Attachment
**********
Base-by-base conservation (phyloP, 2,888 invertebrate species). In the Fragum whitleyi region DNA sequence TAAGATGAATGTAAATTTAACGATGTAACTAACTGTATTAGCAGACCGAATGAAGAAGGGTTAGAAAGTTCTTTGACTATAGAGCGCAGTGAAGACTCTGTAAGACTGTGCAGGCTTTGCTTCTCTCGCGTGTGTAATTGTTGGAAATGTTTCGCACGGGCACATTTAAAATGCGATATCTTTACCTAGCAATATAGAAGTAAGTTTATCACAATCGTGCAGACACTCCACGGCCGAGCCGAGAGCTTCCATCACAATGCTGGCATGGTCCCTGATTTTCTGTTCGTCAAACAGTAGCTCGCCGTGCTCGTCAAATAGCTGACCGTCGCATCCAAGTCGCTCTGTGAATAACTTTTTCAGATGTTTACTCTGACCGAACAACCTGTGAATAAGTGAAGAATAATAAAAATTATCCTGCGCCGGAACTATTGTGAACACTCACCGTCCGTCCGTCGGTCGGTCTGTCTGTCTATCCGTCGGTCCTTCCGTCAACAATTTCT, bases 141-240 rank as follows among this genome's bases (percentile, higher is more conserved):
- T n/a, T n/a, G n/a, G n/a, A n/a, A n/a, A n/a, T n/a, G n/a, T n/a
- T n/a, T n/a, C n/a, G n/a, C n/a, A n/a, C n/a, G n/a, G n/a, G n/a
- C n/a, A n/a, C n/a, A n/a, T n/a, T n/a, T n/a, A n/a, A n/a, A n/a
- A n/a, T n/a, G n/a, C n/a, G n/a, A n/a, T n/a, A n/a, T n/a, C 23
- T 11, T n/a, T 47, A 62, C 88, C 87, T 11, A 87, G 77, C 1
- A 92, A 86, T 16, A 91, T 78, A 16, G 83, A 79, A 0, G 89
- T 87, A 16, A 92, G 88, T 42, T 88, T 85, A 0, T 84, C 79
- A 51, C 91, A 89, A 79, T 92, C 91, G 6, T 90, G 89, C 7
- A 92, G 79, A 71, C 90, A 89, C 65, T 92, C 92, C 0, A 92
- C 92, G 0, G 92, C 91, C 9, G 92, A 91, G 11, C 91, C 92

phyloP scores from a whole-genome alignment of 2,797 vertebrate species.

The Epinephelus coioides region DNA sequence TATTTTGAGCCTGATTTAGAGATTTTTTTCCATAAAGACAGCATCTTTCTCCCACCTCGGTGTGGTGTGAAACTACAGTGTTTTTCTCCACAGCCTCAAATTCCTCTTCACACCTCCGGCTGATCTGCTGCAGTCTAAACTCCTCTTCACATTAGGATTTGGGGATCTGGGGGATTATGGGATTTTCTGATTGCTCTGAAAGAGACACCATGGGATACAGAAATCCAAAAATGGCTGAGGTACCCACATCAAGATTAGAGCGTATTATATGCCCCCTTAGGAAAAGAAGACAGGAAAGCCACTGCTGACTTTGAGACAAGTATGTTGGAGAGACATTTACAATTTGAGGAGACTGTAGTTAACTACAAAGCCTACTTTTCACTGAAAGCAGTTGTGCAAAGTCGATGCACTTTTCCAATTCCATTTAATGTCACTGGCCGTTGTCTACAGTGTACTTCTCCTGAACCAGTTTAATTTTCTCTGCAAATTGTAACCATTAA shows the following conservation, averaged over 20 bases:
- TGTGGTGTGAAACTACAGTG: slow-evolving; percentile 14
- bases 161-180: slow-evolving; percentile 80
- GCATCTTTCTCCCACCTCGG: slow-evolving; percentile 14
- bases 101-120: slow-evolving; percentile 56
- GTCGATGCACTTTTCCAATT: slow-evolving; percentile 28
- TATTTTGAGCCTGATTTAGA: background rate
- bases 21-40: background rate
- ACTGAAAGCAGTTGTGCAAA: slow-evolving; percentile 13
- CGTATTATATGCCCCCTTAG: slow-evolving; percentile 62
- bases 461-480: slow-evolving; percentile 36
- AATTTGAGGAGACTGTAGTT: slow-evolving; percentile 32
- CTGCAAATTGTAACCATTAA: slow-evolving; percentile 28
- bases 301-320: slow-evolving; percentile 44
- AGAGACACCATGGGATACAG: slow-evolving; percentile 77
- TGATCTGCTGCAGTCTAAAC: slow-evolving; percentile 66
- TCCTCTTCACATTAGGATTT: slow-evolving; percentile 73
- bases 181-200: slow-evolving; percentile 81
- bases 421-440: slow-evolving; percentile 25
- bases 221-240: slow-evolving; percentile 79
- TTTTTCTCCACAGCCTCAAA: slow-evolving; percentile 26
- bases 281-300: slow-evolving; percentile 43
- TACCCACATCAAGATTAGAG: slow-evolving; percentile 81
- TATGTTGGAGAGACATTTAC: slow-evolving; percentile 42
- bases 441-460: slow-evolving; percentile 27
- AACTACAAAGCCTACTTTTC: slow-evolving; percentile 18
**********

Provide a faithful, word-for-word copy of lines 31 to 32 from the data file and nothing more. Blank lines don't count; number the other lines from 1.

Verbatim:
- bases 421-440: slow-evolving; percentile 25
- bases 221-240: slow-evolving; percentile 79